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Dr. Chet Mays I Vaginal Rejuvenation in Louisville, KY

By: Dr. Chet Mays


Vaginal rejuvenation in Louisville, KY with Dr. Chet Mays  

What procedures are included in vaginal rejuvenation?


Labiaplasty is a surgical procedure usually done to reduce the size of your labia minora — skin folds that surround your urethra and vagina. Excess skin can get twisted and pinched, causing discomfort during exercise, physical activities and intercourse. You may also have labiaplasty for cosmetic reasons such as not liking the look in bikinis or tight-fitting clothing.


A vaginoplasty is for patients seeking tightening, such as a woman who has had a tear, causing an episiotomy and a delivery that caused some stretching. Depending on how the tear was repaired, there could be a lot of laxity on the posterior wall of the vagina.

With this technique, go in surgically and tighten the vaginal canal, and patients can sort of pick how tight they want it based on their discussions with me—there are different levels of tightness that can be done within reason. Some patients have had multiple kids and are unhappy with their vaginal laxity and how it impacts their intimacy with their partner.

A labiaplasty is more cosmetic, whereas a vaginoplasty is more functional.

What is the recovery for vaginal rejuvenation?

A labiaplasty can be done under local anesthesia so patients don’t have to go to sleep. Dr. Chet Mays numbs the area with lidocaine to perform the procedure. 

Whereas with vaginoplasty, this procedure has to be done under general anesthesia because there isn’t a way to get the patient comfortable enough without it. Most patients enjoy taking a quick nap because of the positioning and comfort of the area.

Anything done surgically for the vagina requires six weeks of taking it easy, nothing in the vagina such as using tampons or intercourse. For the first few weeks, the patient will be swollen and sore and may have some difficulty walking and feel some burning from the friction. Patients should not sit for prolonged periods of time because it can cause swelling in the area, so standing is good! No sitting on bikes or any kind of direct pressure is very important. All of the stitches will dissolve in six to eight weeks, so there’s nothing to remove. Once the patient has reached six weeks, there are no restrictions.

Is a vaginoplasty covered by insurance?

Unfortunately, no. Even women who have had bad tears from vaginal delivery and have no stability in the vagina are still not covered. These are all considered cosmetic procedures.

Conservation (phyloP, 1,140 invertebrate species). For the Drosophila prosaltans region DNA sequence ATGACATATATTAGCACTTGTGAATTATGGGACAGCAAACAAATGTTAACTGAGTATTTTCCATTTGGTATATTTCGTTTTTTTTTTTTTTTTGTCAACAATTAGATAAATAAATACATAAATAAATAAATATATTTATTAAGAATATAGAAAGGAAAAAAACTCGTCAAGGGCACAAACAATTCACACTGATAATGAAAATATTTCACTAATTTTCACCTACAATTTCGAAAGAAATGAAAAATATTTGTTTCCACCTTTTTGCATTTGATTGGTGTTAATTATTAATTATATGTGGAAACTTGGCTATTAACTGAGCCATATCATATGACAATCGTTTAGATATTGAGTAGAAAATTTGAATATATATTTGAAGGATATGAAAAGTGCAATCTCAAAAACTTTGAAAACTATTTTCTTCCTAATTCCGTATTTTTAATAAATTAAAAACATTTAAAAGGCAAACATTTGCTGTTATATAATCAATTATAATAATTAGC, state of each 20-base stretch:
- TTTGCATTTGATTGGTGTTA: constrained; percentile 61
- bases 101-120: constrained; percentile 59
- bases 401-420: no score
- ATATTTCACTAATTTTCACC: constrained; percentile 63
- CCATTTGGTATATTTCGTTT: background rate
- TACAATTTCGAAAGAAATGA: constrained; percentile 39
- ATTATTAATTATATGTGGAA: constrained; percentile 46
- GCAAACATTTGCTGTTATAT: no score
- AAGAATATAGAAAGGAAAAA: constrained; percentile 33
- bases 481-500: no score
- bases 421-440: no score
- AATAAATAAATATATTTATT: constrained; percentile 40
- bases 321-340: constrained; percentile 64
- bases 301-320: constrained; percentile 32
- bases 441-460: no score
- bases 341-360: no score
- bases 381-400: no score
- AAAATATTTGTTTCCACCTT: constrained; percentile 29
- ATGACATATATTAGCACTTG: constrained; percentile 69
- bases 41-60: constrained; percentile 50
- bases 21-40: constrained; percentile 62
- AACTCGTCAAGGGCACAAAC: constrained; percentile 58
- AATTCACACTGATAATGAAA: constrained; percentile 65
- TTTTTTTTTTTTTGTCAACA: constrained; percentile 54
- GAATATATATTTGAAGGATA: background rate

What age can you receive a labiaplasty or vaginoplasty?

These procedures are for younger and older women—all of the above. For younger women, they enjoy it after vaginal births—we recommend waiting three to six months after delivery—or some incontinence because it can improve vaginal tightness. For older women, it can stimulate some new cell growth to remedy some of the dryness they experience after menopause.

Q&A with Dr. Chet Mays

How do you get patients to feel comfortable talking about these things?

“I get it, it’s a sensitive subject, and I’m a male and all the patients dealing with this are female, but by the time they reach the consultation chair, they’re almost mentally committed to the procedure because it’s a very humbling experience for them. They’ve reached that point that they’re past feeling embarrassed for the most part. Just like any other procedure, they show me what bothers them and I listen to their concerns, and then I talk about the treatment plan. I look at it as body art and I’m here to do what the patient is asking for within reason to make them feel better and meet their goals. I take it very seriously like everything else that I do.”

What about before-and-after images? I imagine this area is treated differently than other body part, and patients shouldn’t expect to get a book of before-and-after images like they would for a breast augmentation or rhinoplasty.

“Exactly. Everyone’s body is very different when it comes to this area. I don’t do before-and-afters for these procedures; I never have and I’ve been doing them for more than five years now. It’s more of a discussion, and maybe sketching for the patient on paper, as opposed to taking exposed photos of the patient. No one has ever asked me to see before-and-afters either. However, when it comes to labiaplasty, I ask them if they have any pictures of a labia they’ve seen that they want theirs to look like, so I can help guide them down the surgical pathway.”

* All information subject to change. Images may contain models. Individual results are not guaranteed and may vary.